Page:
Deer poaching orphans fawns

WHITE CITY — Wildlife investigators are looking for a poacher whose Friday killing of a black-tailed doe near Agate Lake is destined to tug harder than usual on the heartstrings of animal lovers.

The doe was concealed in brush along the Agate Lake access road, and an Oregon State Police trooper investigating the crime saw two spotted fawns that are believed to be the doe's June offspring.

With rehabilitation centers no longer taking orphaned fawns, OSP Senior Trooper Jeff Thompson says he had no options for helping the young deer.

"I had to leave them in the woods," Thompson says.

"Basically, they didn't just kill the doe," he says. "They killed the two fawns, too."

That's the stark, and often cruel, reality of how there are no real good human solutions to orphaned wildlife such as blacktails in the woods, says Mark Vargas, Rogue District wildlife biologist for the Oregon Department of Fish and Wildlife.

"Usually, when a doe dies, the fawns die, too," Vargas says. "Nature is cruel."

Attempting to capture fawns that are about a month old is difficult at best, Vargas says.

"Those fawns, if they're more than a week old, run around like jack-rabbits," Vargas says.

If captured, rehab centers end up simply prolonging, but not changing, the animals' fate, Vargas says.

ODFW biologists used to take fawns to the Wildlife Images Rehabilitation Center in Merlin. But in recent years, diseases such as the adenovirus have moved quickly through the fawns, whose close confinement in even large pens helps spread infections.

Even deer that have survived to grow large enough for release have tested positive as adenovirus carriers, rendering them ineligible for release by ODFW biologists concerned about spreading the disease.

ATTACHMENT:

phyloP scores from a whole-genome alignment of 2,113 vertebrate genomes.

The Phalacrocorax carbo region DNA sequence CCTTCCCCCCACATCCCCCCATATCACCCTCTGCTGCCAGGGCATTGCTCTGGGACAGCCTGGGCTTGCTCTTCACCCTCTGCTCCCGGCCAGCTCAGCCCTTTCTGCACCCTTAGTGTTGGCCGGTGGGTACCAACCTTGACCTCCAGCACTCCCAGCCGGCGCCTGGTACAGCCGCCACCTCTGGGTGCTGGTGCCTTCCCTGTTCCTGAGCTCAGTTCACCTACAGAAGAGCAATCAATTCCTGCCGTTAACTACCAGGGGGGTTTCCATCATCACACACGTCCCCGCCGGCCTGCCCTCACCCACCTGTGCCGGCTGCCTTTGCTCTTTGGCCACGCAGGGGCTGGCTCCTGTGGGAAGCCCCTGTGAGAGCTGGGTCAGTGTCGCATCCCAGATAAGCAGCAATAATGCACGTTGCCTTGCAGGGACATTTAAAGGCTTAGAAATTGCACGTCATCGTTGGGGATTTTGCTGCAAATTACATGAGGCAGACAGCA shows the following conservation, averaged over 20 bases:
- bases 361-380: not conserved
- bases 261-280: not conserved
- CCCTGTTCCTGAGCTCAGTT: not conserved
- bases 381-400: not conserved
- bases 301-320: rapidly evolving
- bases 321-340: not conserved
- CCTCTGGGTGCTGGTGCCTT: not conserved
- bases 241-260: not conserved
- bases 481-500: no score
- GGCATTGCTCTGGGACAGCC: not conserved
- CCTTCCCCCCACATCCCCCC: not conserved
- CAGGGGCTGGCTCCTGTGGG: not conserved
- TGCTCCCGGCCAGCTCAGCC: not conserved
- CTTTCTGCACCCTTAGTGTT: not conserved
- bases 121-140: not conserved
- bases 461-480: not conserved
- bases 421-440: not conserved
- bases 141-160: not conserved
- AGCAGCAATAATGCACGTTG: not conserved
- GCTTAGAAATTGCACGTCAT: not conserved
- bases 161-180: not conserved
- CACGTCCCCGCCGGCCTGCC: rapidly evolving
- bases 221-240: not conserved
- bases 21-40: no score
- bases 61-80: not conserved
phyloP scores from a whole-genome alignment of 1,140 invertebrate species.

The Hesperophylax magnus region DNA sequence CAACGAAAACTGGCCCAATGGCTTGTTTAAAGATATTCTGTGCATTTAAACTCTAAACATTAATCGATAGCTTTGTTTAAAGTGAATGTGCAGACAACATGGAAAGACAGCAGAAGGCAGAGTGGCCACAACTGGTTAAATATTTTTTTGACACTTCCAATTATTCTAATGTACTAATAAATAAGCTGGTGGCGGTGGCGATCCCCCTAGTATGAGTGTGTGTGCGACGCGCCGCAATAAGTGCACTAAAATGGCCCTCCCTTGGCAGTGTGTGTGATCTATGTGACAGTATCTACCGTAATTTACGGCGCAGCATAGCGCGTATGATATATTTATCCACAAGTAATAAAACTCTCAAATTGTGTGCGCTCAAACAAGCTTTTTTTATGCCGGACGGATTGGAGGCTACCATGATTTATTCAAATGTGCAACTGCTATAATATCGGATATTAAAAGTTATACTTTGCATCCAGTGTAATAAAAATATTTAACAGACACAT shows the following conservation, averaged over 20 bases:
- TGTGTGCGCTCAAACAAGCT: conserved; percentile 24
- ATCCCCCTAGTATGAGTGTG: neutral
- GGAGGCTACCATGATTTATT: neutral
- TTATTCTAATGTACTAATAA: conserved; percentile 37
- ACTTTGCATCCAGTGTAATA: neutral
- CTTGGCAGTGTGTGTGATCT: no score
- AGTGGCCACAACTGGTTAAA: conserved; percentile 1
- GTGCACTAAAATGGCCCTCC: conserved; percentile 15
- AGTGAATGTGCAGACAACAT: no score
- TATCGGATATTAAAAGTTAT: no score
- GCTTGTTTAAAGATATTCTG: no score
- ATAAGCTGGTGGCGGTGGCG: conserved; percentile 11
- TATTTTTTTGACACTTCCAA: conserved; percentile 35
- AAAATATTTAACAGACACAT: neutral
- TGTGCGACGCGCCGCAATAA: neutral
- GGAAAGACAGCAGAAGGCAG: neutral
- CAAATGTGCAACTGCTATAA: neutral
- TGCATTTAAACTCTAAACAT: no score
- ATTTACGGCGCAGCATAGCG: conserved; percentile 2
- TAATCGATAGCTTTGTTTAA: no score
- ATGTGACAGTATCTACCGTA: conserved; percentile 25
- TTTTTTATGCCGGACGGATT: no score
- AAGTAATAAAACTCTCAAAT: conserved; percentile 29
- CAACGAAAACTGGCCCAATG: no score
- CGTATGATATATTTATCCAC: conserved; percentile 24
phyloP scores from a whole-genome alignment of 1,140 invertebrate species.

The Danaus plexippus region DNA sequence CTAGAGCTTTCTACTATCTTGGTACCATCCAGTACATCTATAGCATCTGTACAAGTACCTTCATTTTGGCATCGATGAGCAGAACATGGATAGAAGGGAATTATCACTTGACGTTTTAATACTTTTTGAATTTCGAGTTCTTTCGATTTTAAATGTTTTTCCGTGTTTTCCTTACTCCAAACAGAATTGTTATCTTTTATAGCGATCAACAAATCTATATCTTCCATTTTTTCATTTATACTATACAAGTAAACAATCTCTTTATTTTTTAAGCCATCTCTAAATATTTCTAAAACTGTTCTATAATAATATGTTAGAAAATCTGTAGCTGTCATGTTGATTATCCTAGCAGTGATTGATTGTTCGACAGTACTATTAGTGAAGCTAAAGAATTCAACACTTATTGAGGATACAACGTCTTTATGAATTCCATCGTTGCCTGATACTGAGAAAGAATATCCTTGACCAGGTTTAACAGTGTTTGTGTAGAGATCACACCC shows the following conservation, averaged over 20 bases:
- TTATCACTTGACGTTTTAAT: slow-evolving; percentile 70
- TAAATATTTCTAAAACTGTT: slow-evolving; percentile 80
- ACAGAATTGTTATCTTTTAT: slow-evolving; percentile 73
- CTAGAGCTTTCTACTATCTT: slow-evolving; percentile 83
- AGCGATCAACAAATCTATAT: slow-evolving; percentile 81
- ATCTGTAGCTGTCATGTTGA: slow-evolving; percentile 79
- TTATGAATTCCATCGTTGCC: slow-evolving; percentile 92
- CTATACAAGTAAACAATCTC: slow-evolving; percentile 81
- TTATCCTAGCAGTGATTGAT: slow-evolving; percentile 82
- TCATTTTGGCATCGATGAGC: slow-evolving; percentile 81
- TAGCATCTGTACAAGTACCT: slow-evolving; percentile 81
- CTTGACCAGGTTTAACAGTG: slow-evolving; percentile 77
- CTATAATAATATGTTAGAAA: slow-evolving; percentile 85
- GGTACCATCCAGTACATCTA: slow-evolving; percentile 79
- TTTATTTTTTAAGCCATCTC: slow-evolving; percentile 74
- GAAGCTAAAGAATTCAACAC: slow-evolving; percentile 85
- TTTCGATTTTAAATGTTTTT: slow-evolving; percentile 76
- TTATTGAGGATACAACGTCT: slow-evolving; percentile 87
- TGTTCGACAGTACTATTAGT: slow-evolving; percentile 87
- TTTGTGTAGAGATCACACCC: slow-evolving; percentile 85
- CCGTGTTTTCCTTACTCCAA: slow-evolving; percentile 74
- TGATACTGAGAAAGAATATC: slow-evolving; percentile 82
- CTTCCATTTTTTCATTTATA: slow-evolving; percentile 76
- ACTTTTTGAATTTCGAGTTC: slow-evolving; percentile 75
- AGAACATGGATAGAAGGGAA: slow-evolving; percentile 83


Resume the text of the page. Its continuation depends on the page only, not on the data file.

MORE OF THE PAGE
That left the rehabbing effort "kind of pointless," says David Siddon, Wildlife Images' executive director. "You want to do all you can for the little guys, but all your efforts don't seem to be doing any good," Siddon says. "It's a tough problem."

Even those that side-step diseases aren't out of the woods once they are returned to the forest, Vargas says.

While raised at rehab facilities, the formerly bottle-fed animals tend to have enough positive interactions with humans that it becomes their death sentence, Vargas says.

Local tracking of rehabbed fawns released into the wild with radio-transmitting collars in the past have shown that these animals end up dying anyway, Vargas says.

"We've had some that have lived six weeks or eight weeks, but a lot of them die within a week," Vargas says. "They tend to hang around people, where they're killed by predators, dogs or get hit by cars."

Leaving those orphaned fawns in the woods Friday night gave them their only real shot at survival, Vargas says.

"Their best chance is, hopefully, that another doe will adopt them," he says.

The case began shortly before dusk Friday when a Jackson County parks employee discovered the freshly killed doe about 40 yards inside the Agate Lake County Park gate, Thompson says.

The doe, which was not skinned or gutted, was wrapped in a tarp and stashed under brush, apparently hidden by the poachers so they could return and collect the animal, Thompson says.

The employee closed the gate and then saw what Thompson suspects was the poacher or poachers returning in a vehicle described as a van, Thompson says.

Thompson declined to say how the deer was killed.

Since the deer was not gutted, the meat was considered rotten and the animal had to be disposed of, Thompson says.

Anyone with information about the case is urged to telephone Thompson at 541-776-6236, ext. 260.

Reach reporter Mark Freeman at 776-4470, or e-mail

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